LLDAS was defined as recently reported by Franklyn et al 12: (1) SLEDAI-2K ≤4, with no activity in major organ systems (renal, central nervous system, cardiopulmonary, vasculitis, fever), and no haemolytic anaemia or gastrointestinal active involvement; (2) no new lupus disease activity compared with the previous assessment; (3) a PGA ≤1; (4) a current prednisone (or equivalent) dose ≤7.5 mg/day; and (5) well-tolerated standard maintenance doses of immunosuppressive drugs and approved biological agents. Achievement of LLDAS was determined at each visit.
We evaluated the effect on damage of different durations of LLDAS: 1, 2, 3, 4 and ≥5 consecutive years. In patients who experienced a relapsing-remitting disease, only the longest period of LLDAS was considered in the analysis.
Remission was assessed according to the definitions previously published by Zen et al 11: complete remission was defined as SLEDAI-2K=0 in corticosteroid-free and immunosuppressant-free patients (antimalarials allowed); clinical remission off corticosteroids as serological active clinical quiescent disease (SACQD) according to SLEDAI-2K in corticosteroid-free patients (stable immunosuppressive therapy and antimalarials allowed); and clinical remission on corticosteroids as SACQD in patients on prednisone 1–5 mg/day (stable immunosuppressants and antimalarials allowed).
In this study we classified patients as being in remission or not, irrespective of the level of remission achieved, that is, patients fulfilling any of the three levels of remission were categorised as remitted. Accordingly, remission was overall defined as clinical SLEDAI-2K=0 and prednisone ≤5 mg/day in patients who could be on a stable immunosuppressive and/or antimalarial therapy.
A retrospective analysis of the prospectively collected data was performed. Comparison of continuous data with parametric and non-parametric distribution was performed using t-test and one-way analysis of variance with Bonferroni’s post-hoc analysis or by the Wilcoxon’s test and the Kruskal-Wallis test, respectively. Comparison of categorical variables was performed using χ2 test (Fisher’s exact test). Factors with a p<0.2 at univariate analysis were entered into the multivariate model. Backward stepwise multivariate logistic regression was performed with damage accrual considered as a dichotomous dependent variable (ie, SDI increased or not increased during the follow-up), with significance set at 5%. Spearman’s correlation was used to assess the relationship between the duration of LLDAS and damage accrual. Analyses were performed by the SPSS V.23.0 software for Windows.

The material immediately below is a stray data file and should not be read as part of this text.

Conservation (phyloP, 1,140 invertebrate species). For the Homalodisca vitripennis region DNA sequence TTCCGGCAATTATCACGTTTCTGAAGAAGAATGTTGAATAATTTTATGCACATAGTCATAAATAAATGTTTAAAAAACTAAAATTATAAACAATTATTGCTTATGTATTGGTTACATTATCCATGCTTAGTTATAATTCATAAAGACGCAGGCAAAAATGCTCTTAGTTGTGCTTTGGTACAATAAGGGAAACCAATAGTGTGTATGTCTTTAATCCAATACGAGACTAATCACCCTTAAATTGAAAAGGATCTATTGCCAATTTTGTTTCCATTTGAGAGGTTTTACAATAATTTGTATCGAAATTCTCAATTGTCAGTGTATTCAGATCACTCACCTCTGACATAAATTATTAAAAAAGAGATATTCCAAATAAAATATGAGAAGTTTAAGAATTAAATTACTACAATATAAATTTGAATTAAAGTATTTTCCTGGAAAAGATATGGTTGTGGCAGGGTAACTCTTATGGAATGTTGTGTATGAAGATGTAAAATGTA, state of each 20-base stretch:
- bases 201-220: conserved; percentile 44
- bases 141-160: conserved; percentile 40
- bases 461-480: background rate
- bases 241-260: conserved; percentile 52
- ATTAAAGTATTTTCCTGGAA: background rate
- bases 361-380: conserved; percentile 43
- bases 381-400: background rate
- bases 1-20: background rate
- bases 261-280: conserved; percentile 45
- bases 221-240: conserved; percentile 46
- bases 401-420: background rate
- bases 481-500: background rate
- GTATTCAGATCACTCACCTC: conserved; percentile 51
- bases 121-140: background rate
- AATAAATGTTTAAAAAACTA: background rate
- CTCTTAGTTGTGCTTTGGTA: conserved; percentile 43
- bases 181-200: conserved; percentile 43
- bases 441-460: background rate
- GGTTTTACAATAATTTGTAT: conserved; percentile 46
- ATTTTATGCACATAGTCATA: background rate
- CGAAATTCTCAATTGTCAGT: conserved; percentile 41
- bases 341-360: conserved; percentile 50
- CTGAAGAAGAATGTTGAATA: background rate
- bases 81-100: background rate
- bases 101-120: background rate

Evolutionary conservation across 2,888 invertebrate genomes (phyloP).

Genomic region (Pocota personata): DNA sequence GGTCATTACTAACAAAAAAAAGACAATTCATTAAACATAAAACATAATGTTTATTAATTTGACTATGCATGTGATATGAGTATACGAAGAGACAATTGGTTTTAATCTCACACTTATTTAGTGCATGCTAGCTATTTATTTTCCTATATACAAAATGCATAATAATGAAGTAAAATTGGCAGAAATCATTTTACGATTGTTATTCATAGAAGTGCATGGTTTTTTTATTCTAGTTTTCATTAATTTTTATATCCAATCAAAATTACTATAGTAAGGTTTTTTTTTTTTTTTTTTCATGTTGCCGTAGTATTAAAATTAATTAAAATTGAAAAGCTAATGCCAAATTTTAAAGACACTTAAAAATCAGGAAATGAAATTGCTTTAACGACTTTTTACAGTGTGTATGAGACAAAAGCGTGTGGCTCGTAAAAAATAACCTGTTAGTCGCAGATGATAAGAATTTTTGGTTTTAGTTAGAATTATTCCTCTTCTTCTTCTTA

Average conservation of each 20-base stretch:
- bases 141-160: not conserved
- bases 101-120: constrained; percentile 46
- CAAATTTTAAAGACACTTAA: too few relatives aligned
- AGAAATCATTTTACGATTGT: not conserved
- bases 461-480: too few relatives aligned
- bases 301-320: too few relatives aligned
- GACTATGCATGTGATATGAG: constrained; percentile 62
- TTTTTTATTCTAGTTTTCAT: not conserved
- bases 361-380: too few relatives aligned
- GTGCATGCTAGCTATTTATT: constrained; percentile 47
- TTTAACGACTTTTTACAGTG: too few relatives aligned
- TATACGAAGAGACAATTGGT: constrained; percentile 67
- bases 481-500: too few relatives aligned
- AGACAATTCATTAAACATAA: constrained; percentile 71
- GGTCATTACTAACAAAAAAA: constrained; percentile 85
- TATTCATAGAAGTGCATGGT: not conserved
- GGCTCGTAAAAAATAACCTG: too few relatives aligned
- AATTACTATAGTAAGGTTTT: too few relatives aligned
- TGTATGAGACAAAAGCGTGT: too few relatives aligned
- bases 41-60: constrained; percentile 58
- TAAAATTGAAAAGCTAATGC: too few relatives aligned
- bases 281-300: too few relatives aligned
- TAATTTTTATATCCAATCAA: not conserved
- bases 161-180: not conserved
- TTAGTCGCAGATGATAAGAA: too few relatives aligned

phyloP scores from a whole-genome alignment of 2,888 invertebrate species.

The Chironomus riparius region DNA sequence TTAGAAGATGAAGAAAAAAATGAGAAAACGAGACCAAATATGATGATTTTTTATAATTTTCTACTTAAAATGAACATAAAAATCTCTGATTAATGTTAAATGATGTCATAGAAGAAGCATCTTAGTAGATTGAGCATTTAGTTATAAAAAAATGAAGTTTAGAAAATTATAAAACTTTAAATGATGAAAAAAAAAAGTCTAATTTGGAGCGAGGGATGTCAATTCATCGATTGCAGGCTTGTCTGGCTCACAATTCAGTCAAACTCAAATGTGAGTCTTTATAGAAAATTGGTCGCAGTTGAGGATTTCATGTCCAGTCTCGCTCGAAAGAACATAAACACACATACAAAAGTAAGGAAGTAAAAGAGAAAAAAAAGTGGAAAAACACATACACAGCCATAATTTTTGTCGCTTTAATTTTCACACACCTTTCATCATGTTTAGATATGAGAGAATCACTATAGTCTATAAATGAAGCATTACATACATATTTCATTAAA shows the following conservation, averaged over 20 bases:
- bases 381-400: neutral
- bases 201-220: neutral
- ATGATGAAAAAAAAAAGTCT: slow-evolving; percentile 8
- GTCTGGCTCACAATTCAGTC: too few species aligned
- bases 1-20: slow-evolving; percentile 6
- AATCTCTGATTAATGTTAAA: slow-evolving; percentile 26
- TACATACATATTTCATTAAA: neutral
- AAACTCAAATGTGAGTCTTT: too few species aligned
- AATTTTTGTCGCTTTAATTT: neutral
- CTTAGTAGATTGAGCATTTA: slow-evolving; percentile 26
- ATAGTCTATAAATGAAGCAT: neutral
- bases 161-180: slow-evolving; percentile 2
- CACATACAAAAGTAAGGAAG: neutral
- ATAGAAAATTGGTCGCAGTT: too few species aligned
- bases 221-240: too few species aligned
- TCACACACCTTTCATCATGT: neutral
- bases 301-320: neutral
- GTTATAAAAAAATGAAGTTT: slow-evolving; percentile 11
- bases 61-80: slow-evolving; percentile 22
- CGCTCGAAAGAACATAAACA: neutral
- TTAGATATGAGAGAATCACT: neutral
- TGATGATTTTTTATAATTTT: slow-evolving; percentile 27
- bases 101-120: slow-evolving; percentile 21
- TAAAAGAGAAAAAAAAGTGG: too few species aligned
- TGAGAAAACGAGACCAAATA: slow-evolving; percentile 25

Two-hundred ninety-three patients were considered in the study. One hundred sixty-nine patients were excluded and the reasons for exclusion were previously detailed.11
During the 7-year follow-up, 33 patients (11.3%) achieved 1 consecutive year LLDAS, 43 (14.7%) achieved 2 consecutive year LLDAS, 39 (13.3%) achieved 3 consecutive year LLDAS, 31 (10.6%) achieved 4 consecutive year LLDAS and 109 (37.2%) ≥5 consecutive year LLDAS. Conversely, 38 patients (13.3%) had never been in LLDAS. Demographic characteristics and damage in our cohort, according to the duration of LLDAS achieved, are reported in table 1, and clinical features and treatment in online supplementary table S1 and supplementary table S2.
Supplementary file 1
Supplementary file 2
Damage more frequently occurred in ocular (17%), neuropsychiatric (16.4%), musculoskeletal (14%) and renal (11.3%) domains, followed by cutaneous (9.5%) and cardiovascular (6.9%) domains; damage in other organs and malignancies were more rarely observed.
The mean SDI increase was lower in patients achieving LLDAS for at least two consecutive years compared with patients never in LLDAS (p<0.001), whereas it was similar in patients with 1-year LLDAS and in those who had never been in LLDAS.
The proportion of patients with damage accrual progressively decreased as the duration of LLDAS increased, both in terms of SDI increase ≥1 or ≥2 (high damage accrual) (table 1).
Moreover, the higher the duration of LLDAS, the lower the increase in SDI (figure 1).
Table 2 reports the characteristics of patients with or without damage accrual during the 7-year follow-up.
In a multivariate logistic regression model including LLDAS and baseline characteristics, an LLDAS lasting 2, 3, 4 and 5 or more consecutive years was protective against damage, whereas age, the use of mycophenolate, a higher cumulative prednisone dose and APS were independent predictors of damage accrual (table 3A). Similar findings were obtained by including in the multivariate model lupus therapies and manifestations ever occurred during the follow-up (see online supplementary table S3).
Supplementary file 3
We also performed a second multivariate analysis, including among the potential predictors of damage a remission lasting at least two consecutive years in addition to LLDAS, since we previously demonstrated its protective effect against damage progression.11 In this model, LLDAS was not independently associated to damage, whereas remission was, meaning LLDAS did not have any additional protective effect over remission (table 3B).
In table 4 the characteristics of patients who achieved or not the LLDAS for at least two consecutive years are reported. As baseline predictors are concerned, patients with a higher SLEDAI-2K, PGA >1, joint and skin involvement, and those treated with methotrexate, ciclosporin and a higher prednisone dose were less likely to achieve an LLDAS lasting two or more consecutive years (table 4).